Diane Ravitch refers to a recent decision by Indianapolis to open 19 new charter schools based on the concept of blended learning. She questions the decisions which refer to both the cost savings involved and how test scores were more positive. She believes that a good teacher is the best of all technologies
My old-fashioned brain says that what matters most in a classroom is a teacher who engages in a deeply human way with students: to encourage them, enlighten them, inspire them, teach them. There is a place in every classroom for technology. I use it every day. And certainly students can use their computers to do research and writing and explore.
But in the current environment of high-stakes testing, computers are geared to passing the tests
Pecier Decierdo from Filipino Free Thinkers, reflects on a decision made earlier in the year by the Filipino Education department to remove ‘Science’ from the first and second grade education, based on a view that Science is not child-friendly enough for young learners. He provides stories of where science has been taught well and badly. He reflects on whether things should be ‘taught’ to children or whether they are able to be curious and explore for themselves
Science is difficult, yes. Science does not end in being amazed and awed, indeed. Science is not all about the happy-happy-joy-joy, true. That is why when science is taught, you do not simply teach it as a body of knowledge and not even as a body of theories. When science is taught, it must be taught as a human activity. And like all human activities worth pursuing, it requires a certain set of attitudes.
Among the virtues required by science are curiosity, attentiveness to detail, ambition, and intellectual honesty, all of which can be taught to kids as early as possible. In fact, for many kids these virtues need not be taught but only encouraged and reinforced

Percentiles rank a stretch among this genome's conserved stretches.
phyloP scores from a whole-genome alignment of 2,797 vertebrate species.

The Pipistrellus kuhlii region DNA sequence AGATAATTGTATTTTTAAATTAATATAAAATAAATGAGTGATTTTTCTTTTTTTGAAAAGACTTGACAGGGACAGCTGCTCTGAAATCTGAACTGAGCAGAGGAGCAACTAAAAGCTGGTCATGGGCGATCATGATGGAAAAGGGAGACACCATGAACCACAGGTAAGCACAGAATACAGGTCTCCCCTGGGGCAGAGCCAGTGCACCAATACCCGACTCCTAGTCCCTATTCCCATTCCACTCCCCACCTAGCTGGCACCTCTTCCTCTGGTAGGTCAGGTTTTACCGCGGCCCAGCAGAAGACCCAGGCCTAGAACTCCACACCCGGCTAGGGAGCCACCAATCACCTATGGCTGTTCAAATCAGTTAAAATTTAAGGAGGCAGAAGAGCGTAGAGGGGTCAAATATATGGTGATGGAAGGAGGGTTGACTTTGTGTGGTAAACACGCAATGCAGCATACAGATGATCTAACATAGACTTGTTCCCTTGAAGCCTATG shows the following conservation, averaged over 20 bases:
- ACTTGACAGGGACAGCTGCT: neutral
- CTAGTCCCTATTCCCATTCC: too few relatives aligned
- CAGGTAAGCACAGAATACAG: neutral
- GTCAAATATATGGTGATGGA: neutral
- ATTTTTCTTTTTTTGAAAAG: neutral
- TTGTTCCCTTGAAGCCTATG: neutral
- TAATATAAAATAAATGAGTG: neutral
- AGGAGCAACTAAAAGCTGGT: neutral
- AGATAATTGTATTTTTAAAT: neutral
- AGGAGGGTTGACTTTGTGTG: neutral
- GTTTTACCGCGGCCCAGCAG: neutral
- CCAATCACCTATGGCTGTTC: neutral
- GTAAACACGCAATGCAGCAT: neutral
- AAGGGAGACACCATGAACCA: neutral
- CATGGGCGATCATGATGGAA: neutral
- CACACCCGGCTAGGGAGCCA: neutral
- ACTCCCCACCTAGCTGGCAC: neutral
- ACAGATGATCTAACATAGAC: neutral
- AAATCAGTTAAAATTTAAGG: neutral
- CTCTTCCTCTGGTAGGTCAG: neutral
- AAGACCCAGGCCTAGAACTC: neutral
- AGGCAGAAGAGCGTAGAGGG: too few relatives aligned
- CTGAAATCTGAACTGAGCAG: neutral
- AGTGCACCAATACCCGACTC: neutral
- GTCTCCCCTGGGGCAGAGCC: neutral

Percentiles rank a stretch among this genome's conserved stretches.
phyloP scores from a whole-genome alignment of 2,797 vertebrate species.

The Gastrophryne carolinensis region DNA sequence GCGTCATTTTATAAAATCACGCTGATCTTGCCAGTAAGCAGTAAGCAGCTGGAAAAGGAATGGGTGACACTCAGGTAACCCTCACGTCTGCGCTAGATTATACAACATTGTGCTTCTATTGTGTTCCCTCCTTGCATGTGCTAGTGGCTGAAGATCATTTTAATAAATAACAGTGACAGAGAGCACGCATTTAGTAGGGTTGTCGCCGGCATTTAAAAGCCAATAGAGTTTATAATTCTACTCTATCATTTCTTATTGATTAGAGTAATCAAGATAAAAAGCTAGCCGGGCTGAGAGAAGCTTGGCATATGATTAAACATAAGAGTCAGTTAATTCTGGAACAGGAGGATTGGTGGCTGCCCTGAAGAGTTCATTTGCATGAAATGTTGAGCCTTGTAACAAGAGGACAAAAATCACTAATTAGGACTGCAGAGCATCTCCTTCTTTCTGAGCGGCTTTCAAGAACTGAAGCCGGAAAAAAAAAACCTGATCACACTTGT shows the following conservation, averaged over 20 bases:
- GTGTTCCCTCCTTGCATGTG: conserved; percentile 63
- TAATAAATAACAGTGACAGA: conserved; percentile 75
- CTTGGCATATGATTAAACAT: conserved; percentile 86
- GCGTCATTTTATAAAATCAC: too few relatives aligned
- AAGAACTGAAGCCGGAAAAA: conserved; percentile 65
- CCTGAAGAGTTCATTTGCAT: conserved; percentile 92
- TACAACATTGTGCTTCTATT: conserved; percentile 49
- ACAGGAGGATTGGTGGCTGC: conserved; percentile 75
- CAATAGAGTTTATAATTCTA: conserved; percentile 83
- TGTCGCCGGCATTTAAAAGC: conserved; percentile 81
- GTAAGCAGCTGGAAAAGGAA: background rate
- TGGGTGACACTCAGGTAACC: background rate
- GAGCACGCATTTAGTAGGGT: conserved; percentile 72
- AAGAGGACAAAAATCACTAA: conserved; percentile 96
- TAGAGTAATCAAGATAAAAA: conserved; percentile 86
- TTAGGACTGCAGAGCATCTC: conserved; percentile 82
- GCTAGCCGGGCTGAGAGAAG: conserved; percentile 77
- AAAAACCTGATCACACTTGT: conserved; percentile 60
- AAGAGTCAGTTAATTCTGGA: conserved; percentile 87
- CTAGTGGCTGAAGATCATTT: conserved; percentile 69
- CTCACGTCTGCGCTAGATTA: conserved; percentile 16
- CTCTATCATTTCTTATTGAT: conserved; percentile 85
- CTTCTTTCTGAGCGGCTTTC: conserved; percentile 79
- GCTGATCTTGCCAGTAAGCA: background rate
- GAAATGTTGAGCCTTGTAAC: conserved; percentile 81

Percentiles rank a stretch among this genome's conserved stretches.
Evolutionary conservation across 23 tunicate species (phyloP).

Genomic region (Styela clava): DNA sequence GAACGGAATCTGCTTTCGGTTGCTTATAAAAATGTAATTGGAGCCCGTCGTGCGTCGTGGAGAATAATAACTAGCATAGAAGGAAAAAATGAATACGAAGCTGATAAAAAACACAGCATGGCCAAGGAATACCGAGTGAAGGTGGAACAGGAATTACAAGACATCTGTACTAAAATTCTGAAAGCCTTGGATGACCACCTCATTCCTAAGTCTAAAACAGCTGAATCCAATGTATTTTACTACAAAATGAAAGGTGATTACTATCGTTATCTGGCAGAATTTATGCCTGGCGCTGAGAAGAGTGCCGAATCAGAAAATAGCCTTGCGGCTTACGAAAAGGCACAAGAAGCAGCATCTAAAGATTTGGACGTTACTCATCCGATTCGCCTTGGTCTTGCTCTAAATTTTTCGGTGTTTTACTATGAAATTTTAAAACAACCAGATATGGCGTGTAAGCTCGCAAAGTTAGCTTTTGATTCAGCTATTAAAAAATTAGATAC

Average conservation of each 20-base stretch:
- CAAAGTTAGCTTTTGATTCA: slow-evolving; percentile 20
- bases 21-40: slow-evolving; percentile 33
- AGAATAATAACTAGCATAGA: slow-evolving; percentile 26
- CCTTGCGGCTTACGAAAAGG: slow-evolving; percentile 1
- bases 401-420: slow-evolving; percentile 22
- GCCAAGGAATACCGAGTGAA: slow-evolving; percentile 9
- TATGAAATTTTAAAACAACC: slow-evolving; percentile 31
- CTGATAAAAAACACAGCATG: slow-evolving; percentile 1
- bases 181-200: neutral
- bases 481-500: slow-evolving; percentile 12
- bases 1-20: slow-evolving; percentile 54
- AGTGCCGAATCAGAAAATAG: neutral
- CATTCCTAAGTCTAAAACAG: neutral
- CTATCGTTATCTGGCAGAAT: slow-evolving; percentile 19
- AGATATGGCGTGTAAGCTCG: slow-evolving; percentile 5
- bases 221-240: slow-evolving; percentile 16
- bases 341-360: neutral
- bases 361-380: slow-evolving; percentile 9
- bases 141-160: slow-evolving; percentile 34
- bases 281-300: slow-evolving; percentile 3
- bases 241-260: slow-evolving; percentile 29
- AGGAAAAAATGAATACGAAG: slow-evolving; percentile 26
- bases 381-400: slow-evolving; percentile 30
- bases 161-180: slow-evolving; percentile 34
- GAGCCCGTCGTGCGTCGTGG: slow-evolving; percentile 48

On the Lifelong Learning in Palestine blog, they note the difference between the most popular jobs in 2010 compared to 2004. They wonder about the changes in Palestinian experiences in recent years and how things are beginning to change, in an interesting video.
How do we prepare young people and those not-so-young for future work? What sort of technology will be involved?
In Palestine people are preparing for full, autonomous and meaningful work that will be nothing like the existent conditions
Donna Jodhan thoughtfully reviews some pros and cons of technology as she experiences it as a blind person. She has found amazing gadgets that she says have greatly improved the quality of her life. She is sometimes able to find assistance when she runs into technical issues but in some cases she has to go out and get a new gadget because she cannot source appropriate technical expertise.
You may be thinking that it is no different for a sighted person and this is very true but for a blind person it is much more difficult, and why? Because there are fewer people around who possess the knowledge to troubleshoot and problem solve in the access technology arena as well as to fix talking devices whenever they fail to work.
Perhaps in addition to Teach Parents Tech there should be a site / community to help people fix their own devices and software
Mercer Hall and Patricia Russell refer to a recent class where a specialist came to teach Arabic calligraphy where the children learnt about the calligraphy then had opportunities to practice it as well. There are some beautiful illustrations on the blog post. The lady teaching was a parent of one of the children.